The eighteen rice inbred lines were selected based on their proportions of indica-japonica content using the InDel marker estimation method24. A complete diallel cross design was used. All the hybrid seeds were produced through manual emasculation at the Hybrid Rice Hainan Experimental Base of Wuhan University in Lingshui (N18° 30′ 22.12″, E110° 2′ 10.72″), Hainan Province, China, in 2012. Seedlings of the eighteen inbred lines and 306 hybrids were planted with a randomized block design in three replicates at the Hybrid Rice Ezhou Experimental Base of Wuhan University in Ezhou (N30° 22′ 19.82″, E114° 44′ 59.17″), Hubei Province, China, in June 2012. Ten plants were planted per row with a spacing of 16.5 × 26.4 cm. Four cytoplasmic male-sterile plants (named YTA) were planted around these experimental plants to decrease marginal effects. The middle five plants of each replicate were chosen for data collection. Three agronomic traits were evaluated: grain yield per plant, heading date and maturation stage plant height. Means among the replications were calculated for each trait and used in the data analysis.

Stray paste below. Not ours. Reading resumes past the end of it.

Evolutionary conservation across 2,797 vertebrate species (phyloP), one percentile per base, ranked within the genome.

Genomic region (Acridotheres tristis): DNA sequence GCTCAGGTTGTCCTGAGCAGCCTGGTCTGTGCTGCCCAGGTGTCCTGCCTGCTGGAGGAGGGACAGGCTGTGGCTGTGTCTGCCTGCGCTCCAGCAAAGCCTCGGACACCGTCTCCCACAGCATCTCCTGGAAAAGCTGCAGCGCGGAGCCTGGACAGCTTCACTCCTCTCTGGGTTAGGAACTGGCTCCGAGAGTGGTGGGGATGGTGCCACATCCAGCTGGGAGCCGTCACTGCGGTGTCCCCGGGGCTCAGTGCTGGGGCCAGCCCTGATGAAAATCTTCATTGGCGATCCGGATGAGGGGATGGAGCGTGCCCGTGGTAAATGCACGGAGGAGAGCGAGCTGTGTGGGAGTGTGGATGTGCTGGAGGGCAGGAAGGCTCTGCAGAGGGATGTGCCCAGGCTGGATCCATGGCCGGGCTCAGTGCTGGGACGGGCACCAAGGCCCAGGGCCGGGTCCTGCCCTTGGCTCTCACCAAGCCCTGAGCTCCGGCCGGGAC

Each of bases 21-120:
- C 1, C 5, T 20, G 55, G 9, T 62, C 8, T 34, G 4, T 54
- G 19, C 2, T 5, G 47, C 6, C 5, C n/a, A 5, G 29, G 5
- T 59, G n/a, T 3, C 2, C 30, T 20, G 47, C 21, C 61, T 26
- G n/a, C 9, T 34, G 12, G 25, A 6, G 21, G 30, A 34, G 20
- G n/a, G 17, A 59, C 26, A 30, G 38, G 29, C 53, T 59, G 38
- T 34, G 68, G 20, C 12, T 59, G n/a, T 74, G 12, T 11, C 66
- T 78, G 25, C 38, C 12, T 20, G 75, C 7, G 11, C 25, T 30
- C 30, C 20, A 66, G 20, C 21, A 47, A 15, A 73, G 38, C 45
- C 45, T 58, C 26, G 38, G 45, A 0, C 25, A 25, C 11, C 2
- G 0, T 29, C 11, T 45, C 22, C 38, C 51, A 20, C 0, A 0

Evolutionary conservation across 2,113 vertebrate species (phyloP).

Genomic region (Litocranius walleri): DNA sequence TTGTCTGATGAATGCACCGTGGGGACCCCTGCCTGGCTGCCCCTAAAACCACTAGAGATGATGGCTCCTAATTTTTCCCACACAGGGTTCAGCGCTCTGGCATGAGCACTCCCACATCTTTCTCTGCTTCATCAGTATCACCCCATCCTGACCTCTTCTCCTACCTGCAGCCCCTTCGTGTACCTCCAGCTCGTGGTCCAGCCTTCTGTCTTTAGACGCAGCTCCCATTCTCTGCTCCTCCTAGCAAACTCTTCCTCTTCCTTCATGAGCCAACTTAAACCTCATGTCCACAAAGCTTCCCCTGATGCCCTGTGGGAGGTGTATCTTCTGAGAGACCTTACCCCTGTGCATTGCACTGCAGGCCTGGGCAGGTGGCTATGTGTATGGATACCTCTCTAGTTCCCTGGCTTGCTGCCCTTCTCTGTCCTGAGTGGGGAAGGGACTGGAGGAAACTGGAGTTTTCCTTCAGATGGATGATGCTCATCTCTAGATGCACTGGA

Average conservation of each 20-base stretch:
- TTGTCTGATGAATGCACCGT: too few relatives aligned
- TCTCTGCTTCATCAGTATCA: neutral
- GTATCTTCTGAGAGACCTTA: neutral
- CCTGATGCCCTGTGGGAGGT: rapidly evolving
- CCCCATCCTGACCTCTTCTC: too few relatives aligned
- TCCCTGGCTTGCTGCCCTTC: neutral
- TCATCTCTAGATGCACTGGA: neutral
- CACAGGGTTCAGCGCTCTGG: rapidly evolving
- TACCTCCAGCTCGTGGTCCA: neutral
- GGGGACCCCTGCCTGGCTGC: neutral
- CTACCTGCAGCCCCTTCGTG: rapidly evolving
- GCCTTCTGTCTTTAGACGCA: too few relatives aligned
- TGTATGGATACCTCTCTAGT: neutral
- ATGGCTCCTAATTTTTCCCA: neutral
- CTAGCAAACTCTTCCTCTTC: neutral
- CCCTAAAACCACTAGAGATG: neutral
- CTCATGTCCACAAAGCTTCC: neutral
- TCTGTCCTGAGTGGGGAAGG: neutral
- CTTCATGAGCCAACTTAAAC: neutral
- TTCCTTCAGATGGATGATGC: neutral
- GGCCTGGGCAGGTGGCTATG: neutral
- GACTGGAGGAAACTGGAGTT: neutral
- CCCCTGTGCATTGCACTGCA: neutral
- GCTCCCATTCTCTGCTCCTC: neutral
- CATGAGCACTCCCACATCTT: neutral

For metabolite profiling analysis, seeds of the eighteen rice inbred lines were first submerged in water for two days at 28 °C. Then, the seeds were placed in an incubator at 28 °C for 24 h to accelerate germination. Next, seedlings at approximately the same stage were transferred to soil containers. Three random replicates were applied for each inbred line; the spacing between seedlings was 2 × 2 cm. Finally, all the seedlings were placed in a phytotron with a temperature of 28 °C, 70% relative humidity and an 8 h light/16 h dark photoperiod. On day 15, 100 mg of the seedlings (root excluded) were collected into 2 ml EP tubes for each replicate and immediately frozen in liquid nitrogen.

Gas chromatography mass spectrometry–based metabolite profiling